Good morning. Yesterday’s US economic data combo — persistently high job openings and a soft manufacturing PMI survey — presents an increasingly familiar but uneasy contrast. The economy is slowing but the labour market remains tight. The Federal Reserve’s job is hard. Email me with your thoughts: email@example.com.
Tesla shares are down more than 70 per cent since they peaked, a bit over a year ago. This is a big decline, and it is natural to wonder what has changed. But there is little to explain. Tesla was wildly overpriced, and now its valuation is reverting to a more normal level.
Tesla’s enterprise value (its market capitalisation plus its net debt) in November 2021 was $1.2tn. That was more than the next four most valuable carmakers (Toyota, Volkswagen, Mercedes and Ford) put together. That’s bonkers. Electric vehicles made up just 3.2 per cent of light vehicle sales in the US in 2021. Tesla’s peak valuation implied that it would come to dominate an industry that is still in its infancy. That is not a high-percentage bet. A lot can happen, competitively, between now and the day most new cars are electric.
The chancy nature of the Tesla story was reinforced by recent news that its fourth-quarter deliveries fell below Wall Street’s hopes and, perhaps more importantly, that production is outrunning sales. Rising inventory is not a good look for a brand that is meant to be taking share. But, to be clear, this news is a tiny part of the explanation for the share’s decline. As my colleague Bryce Elder put in an excellent Alphaville post yesterday, the main story is simply “gravity”.
If the overpricing was so obvious, why did it persist as long as it did? Again: no mystery. Wild overpricing happens in markets. Speculative frenzies result from fundamental aspects of human nature, and it is very dangerous to bet against them. A wildly overpriced stock that has been rising is more likely to keep rising than to fall. But when (using Ben Graham’s metaphor) the market slowly stops acting like a voting machine and starts acting more like a weighing machine, it restores one’s faith in both the market and human nature.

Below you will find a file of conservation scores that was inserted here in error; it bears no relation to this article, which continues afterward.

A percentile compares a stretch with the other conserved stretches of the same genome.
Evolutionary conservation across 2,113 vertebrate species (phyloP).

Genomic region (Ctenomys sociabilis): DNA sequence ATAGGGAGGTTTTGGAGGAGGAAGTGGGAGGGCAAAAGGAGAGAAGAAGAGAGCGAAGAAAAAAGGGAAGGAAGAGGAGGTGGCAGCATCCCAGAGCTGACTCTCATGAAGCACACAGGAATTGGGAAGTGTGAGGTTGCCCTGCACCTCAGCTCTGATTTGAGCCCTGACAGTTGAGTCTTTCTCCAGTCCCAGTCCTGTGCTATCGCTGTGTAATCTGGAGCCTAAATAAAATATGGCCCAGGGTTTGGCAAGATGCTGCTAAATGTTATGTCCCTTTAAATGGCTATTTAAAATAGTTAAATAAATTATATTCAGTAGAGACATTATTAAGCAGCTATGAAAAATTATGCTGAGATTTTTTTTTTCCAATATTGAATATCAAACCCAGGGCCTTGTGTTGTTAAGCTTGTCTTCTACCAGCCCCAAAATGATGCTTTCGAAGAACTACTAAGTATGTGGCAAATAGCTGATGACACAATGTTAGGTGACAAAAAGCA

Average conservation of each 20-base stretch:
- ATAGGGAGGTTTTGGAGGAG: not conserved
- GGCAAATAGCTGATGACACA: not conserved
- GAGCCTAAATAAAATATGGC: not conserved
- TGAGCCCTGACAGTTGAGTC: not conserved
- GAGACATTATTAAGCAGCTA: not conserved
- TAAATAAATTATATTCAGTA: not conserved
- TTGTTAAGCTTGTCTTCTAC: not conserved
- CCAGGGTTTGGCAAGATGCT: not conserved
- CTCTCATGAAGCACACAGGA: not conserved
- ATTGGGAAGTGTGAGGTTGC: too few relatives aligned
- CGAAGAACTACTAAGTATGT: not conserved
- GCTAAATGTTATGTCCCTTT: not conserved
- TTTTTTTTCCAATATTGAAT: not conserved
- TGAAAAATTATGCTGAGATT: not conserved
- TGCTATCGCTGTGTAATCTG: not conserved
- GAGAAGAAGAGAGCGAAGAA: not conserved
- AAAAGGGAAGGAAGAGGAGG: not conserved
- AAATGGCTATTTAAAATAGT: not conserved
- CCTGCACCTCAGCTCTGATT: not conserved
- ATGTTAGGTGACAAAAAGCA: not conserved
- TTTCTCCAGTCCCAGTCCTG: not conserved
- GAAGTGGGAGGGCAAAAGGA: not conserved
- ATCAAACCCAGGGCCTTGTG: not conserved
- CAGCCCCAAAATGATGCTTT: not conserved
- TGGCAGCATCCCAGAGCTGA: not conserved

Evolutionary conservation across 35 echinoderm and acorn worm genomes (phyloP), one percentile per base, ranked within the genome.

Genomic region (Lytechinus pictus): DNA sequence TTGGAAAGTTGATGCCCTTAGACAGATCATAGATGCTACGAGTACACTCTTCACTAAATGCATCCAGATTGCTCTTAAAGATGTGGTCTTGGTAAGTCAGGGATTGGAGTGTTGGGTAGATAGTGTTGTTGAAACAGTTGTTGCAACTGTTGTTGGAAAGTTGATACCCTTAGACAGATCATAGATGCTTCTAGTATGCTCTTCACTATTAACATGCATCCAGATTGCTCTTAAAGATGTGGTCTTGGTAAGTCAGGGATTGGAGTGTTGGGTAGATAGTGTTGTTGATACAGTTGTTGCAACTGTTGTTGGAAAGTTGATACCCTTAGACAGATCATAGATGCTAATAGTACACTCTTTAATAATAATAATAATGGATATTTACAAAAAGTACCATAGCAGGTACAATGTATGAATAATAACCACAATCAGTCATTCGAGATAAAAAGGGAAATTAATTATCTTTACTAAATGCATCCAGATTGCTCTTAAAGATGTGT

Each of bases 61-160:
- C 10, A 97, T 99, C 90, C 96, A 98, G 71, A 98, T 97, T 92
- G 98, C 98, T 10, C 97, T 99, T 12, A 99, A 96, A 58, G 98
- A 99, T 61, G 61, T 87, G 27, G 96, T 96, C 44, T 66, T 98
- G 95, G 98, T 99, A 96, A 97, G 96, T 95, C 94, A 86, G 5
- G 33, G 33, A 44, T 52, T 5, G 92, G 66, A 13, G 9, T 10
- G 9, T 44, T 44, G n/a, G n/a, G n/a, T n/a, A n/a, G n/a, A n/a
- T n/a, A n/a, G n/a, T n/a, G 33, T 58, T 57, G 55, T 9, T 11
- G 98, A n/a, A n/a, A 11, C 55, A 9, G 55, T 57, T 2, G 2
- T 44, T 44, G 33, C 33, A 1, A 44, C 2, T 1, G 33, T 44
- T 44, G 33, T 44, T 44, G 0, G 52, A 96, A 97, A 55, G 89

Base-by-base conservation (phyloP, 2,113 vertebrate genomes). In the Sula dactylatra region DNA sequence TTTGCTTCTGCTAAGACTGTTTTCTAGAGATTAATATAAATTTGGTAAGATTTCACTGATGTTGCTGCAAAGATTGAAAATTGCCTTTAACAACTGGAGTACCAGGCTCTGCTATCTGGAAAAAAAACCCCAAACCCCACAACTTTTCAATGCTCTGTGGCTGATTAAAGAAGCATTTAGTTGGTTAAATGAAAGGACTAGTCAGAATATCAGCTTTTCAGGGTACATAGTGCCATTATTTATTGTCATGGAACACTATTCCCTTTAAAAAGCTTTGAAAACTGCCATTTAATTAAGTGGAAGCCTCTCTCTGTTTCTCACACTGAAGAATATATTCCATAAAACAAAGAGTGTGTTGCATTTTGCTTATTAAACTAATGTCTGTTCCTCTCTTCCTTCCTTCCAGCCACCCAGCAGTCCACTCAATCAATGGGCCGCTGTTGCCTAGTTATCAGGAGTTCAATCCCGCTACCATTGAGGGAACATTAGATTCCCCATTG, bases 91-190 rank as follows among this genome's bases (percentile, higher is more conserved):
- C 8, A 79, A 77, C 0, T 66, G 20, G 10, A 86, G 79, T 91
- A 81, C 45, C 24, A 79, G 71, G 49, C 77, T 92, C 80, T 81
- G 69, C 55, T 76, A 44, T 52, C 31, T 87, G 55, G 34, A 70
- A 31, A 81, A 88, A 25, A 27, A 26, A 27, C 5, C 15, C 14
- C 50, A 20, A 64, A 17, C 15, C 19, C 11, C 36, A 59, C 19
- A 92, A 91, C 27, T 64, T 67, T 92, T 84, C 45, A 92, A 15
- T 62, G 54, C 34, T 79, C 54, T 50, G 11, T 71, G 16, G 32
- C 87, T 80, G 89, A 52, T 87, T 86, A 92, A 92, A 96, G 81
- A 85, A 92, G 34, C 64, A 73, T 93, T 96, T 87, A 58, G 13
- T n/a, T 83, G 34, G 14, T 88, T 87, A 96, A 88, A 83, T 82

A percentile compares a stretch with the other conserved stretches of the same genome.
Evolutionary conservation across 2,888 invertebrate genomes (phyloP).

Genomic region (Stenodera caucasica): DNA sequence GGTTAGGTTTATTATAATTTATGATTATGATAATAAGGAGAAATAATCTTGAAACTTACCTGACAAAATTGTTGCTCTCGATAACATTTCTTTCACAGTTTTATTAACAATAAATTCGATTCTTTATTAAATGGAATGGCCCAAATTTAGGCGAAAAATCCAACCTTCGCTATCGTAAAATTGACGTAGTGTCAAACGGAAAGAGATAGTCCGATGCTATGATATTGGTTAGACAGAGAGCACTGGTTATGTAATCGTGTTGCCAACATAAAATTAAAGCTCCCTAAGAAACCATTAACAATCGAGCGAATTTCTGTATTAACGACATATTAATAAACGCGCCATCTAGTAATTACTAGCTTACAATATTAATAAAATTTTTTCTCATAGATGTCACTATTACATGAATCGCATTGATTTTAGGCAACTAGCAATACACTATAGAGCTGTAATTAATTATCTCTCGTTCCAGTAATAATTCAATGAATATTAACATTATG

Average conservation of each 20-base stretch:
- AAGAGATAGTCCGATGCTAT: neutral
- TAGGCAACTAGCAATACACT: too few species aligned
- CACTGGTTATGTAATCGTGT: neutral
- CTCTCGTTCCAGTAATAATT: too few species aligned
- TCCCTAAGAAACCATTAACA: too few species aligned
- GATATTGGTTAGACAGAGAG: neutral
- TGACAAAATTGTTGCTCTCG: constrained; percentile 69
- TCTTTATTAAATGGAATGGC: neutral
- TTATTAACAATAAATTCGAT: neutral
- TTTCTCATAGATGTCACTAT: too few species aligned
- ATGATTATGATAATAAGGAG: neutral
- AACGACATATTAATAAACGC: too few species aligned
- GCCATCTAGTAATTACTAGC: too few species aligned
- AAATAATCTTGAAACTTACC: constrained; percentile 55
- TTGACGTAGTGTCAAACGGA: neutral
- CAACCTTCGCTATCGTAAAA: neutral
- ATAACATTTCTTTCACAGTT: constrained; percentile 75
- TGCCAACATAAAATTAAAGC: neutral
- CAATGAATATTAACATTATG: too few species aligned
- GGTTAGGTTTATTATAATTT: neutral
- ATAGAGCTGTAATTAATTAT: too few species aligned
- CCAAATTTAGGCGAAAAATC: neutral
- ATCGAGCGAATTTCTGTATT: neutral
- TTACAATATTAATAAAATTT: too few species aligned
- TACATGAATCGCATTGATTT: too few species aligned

Is Tesla’s current valuation fair? The company’s enterprise value is now about the same as Toyota’s, with about a third of the revenue. Its forward price/earnings ratio is 26 to Toyota’s 9 (all these figures come from Capital IQ).
Twenty-six times earnings is a high but not totally bonkers earnings multiple. And maybe Tesla is worth it. It is increasing revenue much faster than the large carmakers — 55 per cent in the third quarter. More impressive still are its 16 per cent operating margin and 18 per cent return on capital, both way above its big peers. Tesla appears to have cost and capital efficiency advantages that will help it reinvest and outgrow its big, slow competitors in the future.
The most thorough and thoughtful valuation of Tesla I’ve seen was done by Aswath Damodaran of NYU, almost precisely as the stock was peaking. Damodaran (who I basically want to be when I grow up) arrived at an equity value of just under $640bn — notably higher than the current $390bn. His assumptions struck me as heroic, though: 10mn cars sold by 2032, up from 1.3mn this year, for a compound annual growth rate of 22 per cent. That suggests that Tesla will have something like 10 per cent of the world’s light vehicle market a decade hence.
In short, while Tesla’s valuation prices in a lot of good news, but it has left the territory of plain insanity.